The incident probably happened in june-july 1874 as, Willem passed away july 19th 1874. The lawsuit was in may 1875 and a second one in jan. 1876

NEGLIGENCE. In a suit against a city for damages occasioned by reason of a defect in the street, whereby plaintiff was thrown from a wagon and injured, it appeared that the driver of the wagon in which plaintiff was, was drunk, and drove so carelessly as to cause the accident, and that the defect in the street was not such as to be dangerous to a person exercising ordinary care, it was held, that a verdict for near $4000, against the city, should have been set aside.

Appeal from the Circuit Court of Rock Island county:

* the Hon. GEORGE W. PLEASAN'l'S, Judge, presiding.
* Messrs. GEST & PARKS, for the appellant.
* Messrs. KENWORTHY & BEARDSLEY, for the appellee.
* Mr. JUSTICE BREESE delivered the opinion of the Court:

This was case, in the Rock Island circuit court. The plaintiff, Sophia C. Van Landschoot complained of the city of Rock Island, that a walk across Illinois street, half way between Washington and Eagle street (1),
(1)(Illinois street = 2nd Avenue), (Washington Street = 18th Street), (Eagle street = 17 th Street) Rock Island 1869

constructed of rough rock, dirt and rubbish and holes on both sides s by means whereof, the plaintiff, driving along the street, with due care, was thrown out and injured.

The jury found for the plaintiff, and assessed her damages at three thousand six hundred and seventy-five dollars. The court denied a motion for a new trial, and rendered judgement on the verdict, to reverse which the defendant appeals.

There is much conflict in the evidence, rendering it somewhat doubtfull if the crossing in question was in a condition so dangerous as to jeopard the life or limb of any person using ordinary care. We are inclined to think the evidence shows that the driver of the wagon, in which the piaintiff was seated, did not use that care a reasonably careful man would exercise in going over a crossing constructed as this was, with a two horse wagon. The weight of the evidence is, he went over at a brisk trot. Again it is proved to our satisfaction, the seat of the wagon, which the plaintiff occupied, had no fastenings to hold it to the body of the wagon, or if so provided, they were not applied, thereby rnaking the seat quite liable to be thrown off encountering a slight obstacle.

The driver of the wagon was plaintiff's husband, a hard drinker, who had been to a drinking saloon that day against the injunctions of his wife, who had charged him that day not to drink. He, himself, was the keeper of a drinking saloon near the city, and kuew the streets as weIl as a man could who used them frequently. When the accident happened to his wife , he seemed wholly unconcerned, did not offer to assist her, did nothing for her, never made a move to help her, but turned to his horses. The plaintiff herself, when she was lifted up and carried into the house, blarned her husband for the accident, called him careless and reckless. She further said of him, "you have killed me this time, you have tried to kill me, and you have killed me this time."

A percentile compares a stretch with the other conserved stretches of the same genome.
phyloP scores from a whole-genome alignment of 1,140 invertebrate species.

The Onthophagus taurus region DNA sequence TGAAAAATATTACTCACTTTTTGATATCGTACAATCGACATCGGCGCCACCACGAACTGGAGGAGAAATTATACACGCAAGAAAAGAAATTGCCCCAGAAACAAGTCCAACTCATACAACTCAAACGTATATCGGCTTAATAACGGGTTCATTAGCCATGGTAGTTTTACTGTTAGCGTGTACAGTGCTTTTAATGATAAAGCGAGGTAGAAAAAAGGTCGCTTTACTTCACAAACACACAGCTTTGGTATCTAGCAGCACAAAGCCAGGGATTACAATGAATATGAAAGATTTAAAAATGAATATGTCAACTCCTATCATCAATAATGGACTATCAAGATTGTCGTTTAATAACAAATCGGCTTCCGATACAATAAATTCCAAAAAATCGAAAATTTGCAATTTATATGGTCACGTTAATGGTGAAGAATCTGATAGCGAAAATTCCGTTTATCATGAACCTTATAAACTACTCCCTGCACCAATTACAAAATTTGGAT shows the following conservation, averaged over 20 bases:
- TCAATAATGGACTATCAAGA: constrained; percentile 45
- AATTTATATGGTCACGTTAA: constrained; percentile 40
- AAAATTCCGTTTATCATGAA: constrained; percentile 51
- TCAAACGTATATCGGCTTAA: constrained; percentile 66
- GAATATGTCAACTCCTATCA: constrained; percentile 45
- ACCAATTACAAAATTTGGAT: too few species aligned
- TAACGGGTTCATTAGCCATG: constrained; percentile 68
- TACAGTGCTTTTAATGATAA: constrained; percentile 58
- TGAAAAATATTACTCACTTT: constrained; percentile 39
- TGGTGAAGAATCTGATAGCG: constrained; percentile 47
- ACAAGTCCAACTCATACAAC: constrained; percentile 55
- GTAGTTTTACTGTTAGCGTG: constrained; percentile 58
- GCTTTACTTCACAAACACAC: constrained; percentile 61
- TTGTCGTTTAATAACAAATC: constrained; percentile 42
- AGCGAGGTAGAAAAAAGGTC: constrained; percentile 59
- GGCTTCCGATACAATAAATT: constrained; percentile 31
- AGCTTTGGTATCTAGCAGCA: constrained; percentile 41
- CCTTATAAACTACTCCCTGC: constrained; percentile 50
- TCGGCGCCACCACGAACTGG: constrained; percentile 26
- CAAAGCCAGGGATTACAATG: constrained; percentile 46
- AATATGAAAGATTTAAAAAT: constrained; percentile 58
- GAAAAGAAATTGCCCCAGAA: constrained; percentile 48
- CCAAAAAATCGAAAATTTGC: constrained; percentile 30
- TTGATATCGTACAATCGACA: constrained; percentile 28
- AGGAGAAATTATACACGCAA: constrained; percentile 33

There can be but little doubt her husband was in a drunken condition while driving, and drove too fast over the crossing. Had he driven over it as a careful , sober man would have done, the accident could not have happened. To make the city of Rock Island pay near four thousand dollars, under such circomstances, is not in accordance with right or justice.

The crossing was not so out of repair as to render it unsafe to one using proper care, and certainly it was not so much out of repair as to charge near four thousaud dollars against the city for the negligence. We do not think the evidence justifies such finding. Considering carefully the entire testimony, we are constrained to the conclusion, it greatly preponderates in favor of appellant, both on the point of negligence of the city authorities, and on that of plaintiff''s husband, who, by his careless and reckless driving, produced the damaging results to his wife,

The verdict should have been set aside, and a new trial granted. Failing to allow that motion was error, and for the error, the judgment must be reversed, and the cause remanded, that a new trial may be had. Judgment reversed,


source: The daily Argus., May 13, 1875, Image 4 - 2nd colon
The daily Argus., January 29, 1876, Image 4 colon 4 - last paragraph